Mitel CEO: 'We're Going To Clean Up Our Act' On Channel


When Richard McBee became the new CEO of Mitel in January, he kicked off many months of discussion with shareholders, customers, employees and Mitel channel partners, trying to get a sense of why Mitel's financial position had faltered and why the once-proud networking and UC company was leaving so many partners cold.

In the channel, at least, he found out the answer pretty quickly.

"I heard, 'Don't compete with me!" McBee said, when asked about the feedback he received from Mitel partners. "When I can't differentiate myself from the manufacturer, and the manufacturer competes with me, I can't win. [Channel] guys differentiate themselves around what they can provide. We were eating margin away from channel partners."

At Mitel's Business Partner Conference in Hollywood, Fla., this week, where many Mitel partners will be meeting him for the first time, his goal is to make several things clear to Mitel channel partners.

Top of the list?

"We're going to clean up our act," said McBee. "We haven't been as good a partner as we could have been. This is a rip-off-the-Band-Aid [event]."

McBee is a 20-year IT and telecommunications veteran, and as of Jan. 17 assumed stewardship of Mitel from outgoing CEO Don Smith. Previously, he was president of the Communications & Enterprise Group at Washington D.C.-based Danaher Corp., responsible for more than $700 million in direct and indirect sales for carrier, enterprise and SMB markets.

At Mitel, McBee has his work cut out for him. Mitel recently passed its one-year anniversary as a public company, but has been strained under the disappointment of its April 2010 IPO, in which shares of the company were priced below expectations and fell 12 percent after their debut.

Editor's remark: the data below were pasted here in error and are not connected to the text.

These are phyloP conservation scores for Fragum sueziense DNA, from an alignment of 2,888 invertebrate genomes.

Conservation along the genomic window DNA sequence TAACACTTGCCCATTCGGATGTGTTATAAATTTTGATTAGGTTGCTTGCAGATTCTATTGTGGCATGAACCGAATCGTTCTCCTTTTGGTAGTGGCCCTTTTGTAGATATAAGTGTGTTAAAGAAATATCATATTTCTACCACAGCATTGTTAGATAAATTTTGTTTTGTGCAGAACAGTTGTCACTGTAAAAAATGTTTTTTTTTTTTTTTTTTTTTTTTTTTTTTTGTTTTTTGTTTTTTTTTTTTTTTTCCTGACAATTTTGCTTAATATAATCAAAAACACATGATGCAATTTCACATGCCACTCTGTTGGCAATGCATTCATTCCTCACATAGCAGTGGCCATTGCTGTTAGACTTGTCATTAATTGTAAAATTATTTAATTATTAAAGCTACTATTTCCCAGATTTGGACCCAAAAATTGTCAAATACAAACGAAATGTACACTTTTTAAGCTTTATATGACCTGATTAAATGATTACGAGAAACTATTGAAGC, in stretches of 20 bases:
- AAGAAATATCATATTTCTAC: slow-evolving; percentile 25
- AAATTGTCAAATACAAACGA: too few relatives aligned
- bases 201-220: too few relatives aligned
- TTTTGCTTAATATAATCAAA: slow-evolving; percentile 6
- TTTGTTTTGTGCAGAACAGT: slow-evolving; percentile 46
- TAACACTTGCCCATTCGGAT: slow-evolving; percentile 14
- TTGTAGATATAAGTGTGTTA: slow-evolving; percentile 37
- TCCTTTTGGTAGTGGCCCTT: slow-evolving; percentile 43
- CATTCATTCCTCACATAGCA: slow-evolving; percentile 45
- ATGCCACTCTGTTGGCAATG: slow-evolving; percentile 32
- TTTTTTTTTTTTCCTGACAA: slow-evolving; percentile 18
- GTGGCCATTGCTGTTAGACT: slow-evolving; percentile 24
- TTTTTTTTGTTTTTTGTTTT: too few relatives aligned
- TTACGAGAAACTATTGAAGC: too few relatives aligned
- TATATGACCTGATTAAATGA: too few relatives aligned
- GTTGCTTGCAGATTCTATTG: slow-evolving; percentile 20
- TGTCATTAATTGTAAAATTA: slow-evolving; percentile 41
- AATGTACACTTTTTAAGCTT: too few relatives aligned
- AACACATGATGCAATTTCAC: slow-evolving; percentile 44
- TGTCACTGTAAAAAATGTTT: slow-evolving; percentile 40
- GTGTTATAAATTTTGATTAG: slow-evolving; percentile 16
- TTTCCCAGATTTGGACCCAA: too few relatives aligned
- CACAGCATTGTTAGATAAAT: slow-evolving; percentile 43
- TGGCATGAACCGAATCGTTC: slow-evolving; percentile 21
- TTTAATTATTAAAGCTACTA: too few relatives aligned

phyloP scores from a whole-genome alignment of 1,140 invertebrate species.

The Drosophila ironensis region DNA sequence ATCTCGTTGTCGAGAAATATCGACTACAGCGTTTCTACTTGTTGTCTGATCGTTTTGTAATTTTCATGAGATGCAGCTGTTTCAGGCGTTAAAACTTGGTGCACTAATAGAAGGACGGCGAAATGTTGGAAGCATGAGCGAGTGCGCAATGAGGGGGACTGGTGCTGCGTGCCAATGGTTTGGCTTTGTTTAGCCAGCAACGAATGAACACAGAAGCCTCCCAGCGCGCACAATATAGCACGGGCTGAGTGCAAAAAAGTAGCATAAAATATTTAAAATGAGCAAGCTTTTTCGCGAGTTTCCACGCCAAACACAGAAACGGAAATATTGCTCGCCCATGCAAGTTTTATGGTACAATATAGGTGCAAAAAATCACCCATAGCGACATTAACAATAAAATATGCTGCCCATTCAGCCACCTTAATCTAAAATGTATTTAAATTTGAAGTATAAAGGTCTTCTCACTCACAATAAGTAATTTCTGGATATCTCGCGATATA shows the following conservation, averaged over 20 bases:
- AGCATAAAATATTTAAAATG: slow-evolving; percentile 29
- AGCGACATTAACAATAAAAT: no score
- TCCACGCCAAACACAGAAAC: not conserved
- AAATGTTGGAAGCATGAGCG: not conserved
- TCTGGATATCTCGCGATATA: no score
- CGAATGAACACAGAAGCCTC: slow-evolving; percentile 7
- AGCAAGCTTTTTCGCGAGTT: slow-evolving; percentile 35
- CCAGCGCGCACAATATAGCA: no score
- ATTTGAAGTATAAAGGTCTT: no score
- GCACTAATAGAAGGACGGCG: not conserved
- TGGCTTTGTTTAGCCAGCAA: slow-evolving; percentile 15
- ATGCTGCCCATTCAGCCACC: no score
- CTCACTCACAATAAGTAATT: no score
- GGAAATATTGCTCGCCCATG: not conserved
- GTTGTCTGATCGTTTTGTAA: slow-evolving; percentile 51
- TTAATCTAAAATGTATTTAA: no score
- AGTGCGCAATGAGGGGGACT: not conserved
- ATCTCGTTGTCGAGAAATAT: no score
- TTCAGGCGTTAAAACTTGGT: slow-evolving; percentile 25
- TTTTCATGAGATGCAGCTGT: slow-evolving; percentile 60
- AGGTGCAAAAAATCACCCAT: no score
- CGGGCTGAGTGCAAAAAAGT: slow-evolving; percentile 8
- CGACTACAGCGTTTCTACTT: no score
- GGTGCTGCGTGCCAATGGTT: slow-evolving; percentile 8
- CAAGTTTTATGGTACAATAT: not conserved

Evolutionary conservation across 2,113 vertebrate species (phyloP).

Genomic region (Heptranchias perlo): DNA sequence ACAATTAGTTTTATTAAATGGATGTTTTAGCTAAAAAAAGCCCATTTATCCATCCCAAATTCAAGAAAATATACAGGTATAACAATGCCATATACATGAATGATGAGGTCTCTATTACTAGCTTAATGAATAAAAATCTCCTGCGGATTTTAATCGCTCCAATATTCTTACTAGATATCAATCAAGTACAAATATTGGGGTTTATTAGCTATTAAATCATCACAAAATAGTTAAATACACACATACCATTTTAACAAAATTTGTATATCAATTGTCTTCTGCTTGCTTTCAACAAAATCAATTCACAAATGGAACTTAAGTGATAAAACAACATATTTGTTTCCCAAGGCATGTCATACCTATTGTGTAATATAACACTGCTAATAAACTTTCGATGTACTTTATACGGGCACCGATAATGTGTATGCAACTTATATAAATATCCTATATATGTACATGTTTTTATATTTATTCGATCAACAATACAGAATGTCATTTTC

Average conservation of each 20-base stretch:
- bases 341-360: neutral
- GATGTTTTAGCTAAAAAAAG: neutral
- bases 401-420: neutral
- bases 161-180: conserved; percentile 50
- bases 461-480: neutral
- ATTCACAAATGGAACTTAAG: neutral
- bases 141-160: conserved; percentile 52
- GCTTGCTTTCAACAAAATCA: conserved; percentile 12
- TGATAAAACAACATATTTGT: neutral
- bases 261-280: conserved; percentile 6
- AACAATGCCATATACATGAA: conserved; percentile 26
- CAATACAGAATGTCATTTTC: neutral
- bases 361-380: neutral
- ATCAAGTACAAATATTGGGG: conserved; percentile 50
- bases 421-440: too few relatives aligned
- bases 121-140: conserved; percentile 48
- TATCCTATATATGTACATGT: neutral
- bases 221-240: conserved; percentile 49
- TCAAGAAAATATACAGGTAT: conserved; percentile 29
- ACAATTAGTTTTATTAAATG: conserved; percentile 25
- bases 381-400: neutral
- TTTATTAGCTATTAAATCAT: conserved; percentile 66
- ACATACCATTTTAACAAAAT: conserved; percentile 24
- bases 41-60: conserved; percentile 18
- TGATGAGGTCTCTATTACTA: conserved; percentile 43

From a market perspective, things didn't improve much throughout the year, and in late March 2011, Mitel's stock hit a low point of $4.01 per share. Analysts have questioned Mitel's traction, especially with much bigger and better-known unified communications competitors like Avaya, Cisco and Microsoft, not to mention scrappier upstarts like ShoreTel, making gains.

Mitel cut about 20 percent of its workforce last year, and closed out its fiscal 2010 with $647.9 million in revenue. Its fiscal 2011 ended on April 30, and it is scheduled to report fourth quarter 2011 and fiscal 2011 results on June 30.

McBee knows all this. Speaking with CRN earlier this week before the partner conference kicked-off, he sounded an optimistic, yet realistic tone.

"Mitel is a really good company," he said. "But our channels haven't been working for us. We've created channel conflict beyond anything that should have been there, and our growth has been hampered by it."

Dogged by years of conflict with Mitel's direct sales force, Mitel channel partners became consistently frustrated with their Mitel engagements, McBee said. And the conflict was no illusion.

At one point in his travels, he said, he visited a Mitel field office that was divided into two sides: direct sales representatives on one, and indirect, channel-facing representatives on the other. What he was told, McBee said, was the two sides were kept entirely separate because if the indirect reps brought potential customers in to the office, the direct sales representatives would try to steal the business.

"We're really working in that kind of environment? You've got to be kidding me!" McBee said.

Now, nearly six months into his new job, McBee has taken up the task of rebuilding Mitel's channel strength within his responsibility to grow the company.

 

Next: McBee's Plans For Mitel Channel Growth